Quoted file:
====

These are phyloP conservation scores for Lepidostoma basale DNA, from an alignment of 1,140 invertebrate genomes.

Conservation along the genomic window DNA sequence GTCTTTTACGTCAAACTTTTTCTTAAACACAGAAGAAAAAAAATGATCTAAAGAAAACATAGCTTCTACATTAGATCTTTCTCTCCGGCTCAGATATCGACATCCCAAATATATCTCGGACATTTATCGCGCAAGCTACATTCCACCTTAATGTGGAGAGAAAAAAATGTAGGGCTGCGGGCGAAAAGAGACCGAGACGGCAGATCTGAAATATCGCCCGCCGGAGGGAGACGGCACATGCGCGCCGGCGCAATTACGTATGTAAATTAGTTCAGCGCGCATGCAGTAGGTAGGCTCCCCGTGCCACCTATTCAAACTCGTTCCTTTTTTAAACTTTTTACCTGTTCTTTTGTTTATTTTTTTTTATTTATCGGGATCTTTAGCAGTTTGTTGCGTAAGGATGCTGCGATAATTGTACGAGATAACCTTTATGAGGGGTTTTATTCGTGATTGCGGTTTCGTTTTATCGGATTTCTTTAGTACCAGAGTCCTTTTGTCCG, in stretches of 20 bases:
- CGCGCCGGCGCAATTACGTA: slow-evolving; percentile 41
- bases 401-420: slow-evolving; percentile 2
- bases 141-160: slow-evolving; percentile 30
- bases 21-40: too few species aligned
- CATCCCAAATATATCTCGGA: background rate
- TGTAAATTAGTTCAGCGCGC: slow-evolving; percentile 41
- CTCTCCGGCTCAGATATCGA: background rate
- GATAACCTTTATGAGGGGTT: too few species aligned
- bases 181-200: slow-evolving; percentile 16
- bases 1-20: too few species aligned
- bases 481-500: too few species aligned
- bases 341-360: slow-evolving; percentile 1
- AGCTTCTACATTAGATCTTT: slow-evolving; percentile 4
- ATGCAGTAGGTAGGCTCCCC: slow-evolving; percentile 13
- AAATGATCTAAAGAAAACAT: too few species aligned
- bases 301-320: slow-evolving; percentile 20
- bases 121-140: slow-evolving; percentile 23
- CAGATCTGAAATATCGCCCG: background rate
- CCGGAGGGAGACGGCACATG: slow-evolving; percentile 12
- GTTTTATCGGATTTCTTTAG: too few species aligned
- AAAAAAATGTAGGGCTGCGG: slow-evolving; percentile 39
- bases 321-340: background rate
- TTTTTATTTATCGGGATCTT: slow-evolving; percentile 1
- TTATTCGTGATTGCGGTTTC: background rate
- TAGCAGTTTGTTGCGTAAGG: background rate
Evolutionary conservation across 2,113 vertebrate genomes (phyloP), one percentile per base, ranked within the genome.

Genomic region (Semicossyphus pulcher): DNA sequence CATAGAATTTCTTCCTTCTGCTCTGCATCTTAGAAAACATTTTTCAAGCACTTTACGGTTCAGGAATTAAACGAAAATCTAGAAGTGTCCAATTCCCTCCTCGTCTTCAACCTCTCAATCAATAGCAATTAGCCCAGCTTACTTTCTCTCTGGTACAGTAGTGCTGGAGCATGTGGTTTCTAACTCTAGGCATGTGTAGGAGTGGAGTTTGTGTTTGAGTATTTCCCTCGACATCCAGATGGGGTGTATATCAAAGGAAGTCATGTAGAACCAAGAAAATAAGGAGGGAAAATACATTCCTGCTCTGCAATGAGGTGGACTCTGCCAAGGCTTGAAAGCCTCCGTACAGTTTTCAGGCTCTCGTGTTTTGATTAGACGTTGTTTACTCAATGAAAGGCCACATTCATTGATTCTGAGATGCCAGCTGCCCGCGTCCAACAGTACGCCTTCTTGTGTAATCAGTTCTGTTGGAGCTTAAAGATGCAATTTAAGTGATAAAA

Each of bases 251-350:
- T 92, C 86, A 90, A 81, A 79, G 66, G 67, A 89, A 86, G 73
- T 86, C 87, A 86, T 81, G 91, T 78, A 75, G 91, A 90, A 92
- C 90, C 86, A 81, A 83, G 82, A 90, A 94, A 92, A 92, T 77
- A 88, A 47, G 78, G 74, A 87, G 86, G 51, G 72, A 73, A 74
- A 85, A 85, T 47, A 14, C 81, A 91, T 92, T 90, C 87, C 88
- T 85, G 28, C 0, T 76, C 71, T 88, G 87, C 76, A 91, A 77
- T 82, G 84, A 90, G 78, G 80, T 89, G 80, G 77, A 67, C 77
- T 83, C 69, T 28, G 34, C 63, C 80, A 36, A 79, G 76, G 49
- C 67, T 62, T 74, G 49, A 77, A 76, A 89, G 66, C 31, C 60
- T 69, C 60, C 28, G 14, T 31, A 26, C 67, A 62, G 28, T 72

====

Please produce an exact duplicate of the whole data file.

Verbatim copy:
These are phyloP conservation scores for Lepidostoma basale DNA, from an alignment of 1,140 invertebrate genomes.

Conservation along the genomic window DNA sequence GTCTTTTACGTCAAACTTTTTCTTAAACACAGAAGAAAAAAAATGATCTAAAGAAAACATAGCTTCTACATTAGATCTTTCTCTCCGGCTCAGATATCGACATCCCAAATATATCTCGGACATTTATCGCGCAAGCTACATTCCACCTTAATGTGGAGAGAAAAAAATGTAGGGCTGCGGGCGAAAAGAGACCGAGACGGCAGATCTGAAATATCGCCCGCCGGAGGGAGACGGCACATGCGCGCCGGCGCAATTACGTATGTAAATTAGTTCAGCGCGCATGCAGTAGGTAGGCTCCCCGTGCCACCTATTCAAACTCGTTCCTTTTTTAAACTTTTTACCTGTTCTTTTGTTTATTTTTTTTTATTTATCGGGATCTTTAGCAGTTTGTTGCGTAAGGATGCTGCGATAATTGTACGAGATAACCTTTATGAGGGGTTTTATTCGTGATTGCGGTTTCGTTTTATCGGATTTCTTTAGTACCAGAGTCCTTTTGTCCG, in stretches of 20 bases:
- CGCGCCGGCGCAATTACGTA: slow-evolving; percentile 41
- bases 401-420: slow-evolving; percentile 2
- bases 141-160: slow-evolving; percentile 30
- bases 21-40: too few species aligned
- CATCCCAAATATATCTCGGA: background rate
- TGTAAATTAGTTCAGCGCGC: slow-evolving; percentile 41
- CTCTCCGGCTCAGATATCGA: background rate
- GATAACCTTTATGAGGGGTT: too few species aligned
- bases 181-200: slow-evolving; percentile 16
- bases 1-20: too few species aligned
- bases 481-500: too few species aligned
- bases 341-360: slow-evolving; percentile 1
- AGCTTCTACATTAGATCTTT: slow-evolving; percentile 4
- ATGCAGTAGGTAGGCTCCCC: slow-evolving; percentile 13
- AAATGATCTAAAGAAAACAT: too few species aligned
- bases 301-320: slow-evolving; percentile 20
- bases 121-140: slow-evolving; percentile 23
- CAGATCTGAAATATCGCCCG: background rate
- CCGGAGGGAGACGGCACATG: slow-evolving; percentile 12
- GTTTTATCGGATTTCTTTAG: too few species aligned
- AAAAAAATGTAGGGCTGCGG: slow-evolving; percentile 39
- bases 321-340: background rate
- TTTTTATTTATCGGGATCTT: slow-evolving; percentile 1
- TTATTCGTGATTGCGGTTTC: background rate
- TAGCAGTTTGTTGCGTAAGG: background rate
Evolutionary conservation across 2,113 vertebrate genomes (phyloP), one percentile per base, ranked within the genome.

Genomic region (Semicossyphus pulcher): DNA sequence CATAGAATTTCTTCCTTCTGCTCTGCATCTTAGAAAACATTTTTCAAGCACTTTACGGTTCAGGAATTAAACGAAAATCTAGAAGTGTCCAATTCCCTCCTCGTCTTCAACCTCTCAATCAATAGCAATTAGCCCAGCTTACTTTCTCTCTGGTACAGTAGTGCTGGAGCATGTGGTTTCTAACTCTAGGCATGTGTAGGAGTGGAGTTTGTGTTTGAGTATTTCCCTCGACATCCAGATGGGGTGTATATCAAAGGAAGTCATGTAGAACCAAGAAAATAAGGAGGGAAAATACATTCCTGCTCTGCAATGAGGTGGACTCTGCCAAGGCTTGAAAGCCTCCGTACAGTTTTCAGGCTCTCGTGTTTTGATTAGACGTTGTTTACTCAATGAAAGGCCACATTCATTGATTCTGAGATGCCAGCTGCCCGCGTCCAACAGTACGCCTTCTTGTGTAATCAGTTCTGTTGGAGCTTAAAGATGCAATTTAAGTGATAAAA

Each of bases 251-350:
- T 92, C 86, A 90, A 81, A 79, G 66, G 67, A 89, A 86, G 73
- T 86, C 87, A 86, T 81, G 91, T 78, A 75, G 91, A 90, A 92
- C 90, C 86, A 81, A 83, G 82, A 90, A 94, A 92, A 92, T 77
- A 88, A 47, G 78, G 74, A 87, G 86, G 51, G 72, A 73, A 74
- A 85, A 85, T 47, A 14, C 81, A 91, T 92, T 90, C 87, C 88
- T 85, G 28, C 0, T 76, C 71, T 88, G 87, C 76, A 91, A 77
- T 82, G 84, A 90, G 78, G 80, T 89, G 80, G 77, A 67, C 77
- T 83, C 69, T 28, G 34, C 63, C 80, A 36, A 79, G 76, G 49
- C 67, T 62, T 74, G 49, A 77, A 76, A 89, G 66, C 31, C 60
- T 69, C 60, C 28, G 14, T 31, A 26, C 67, A 62, G 28, T 72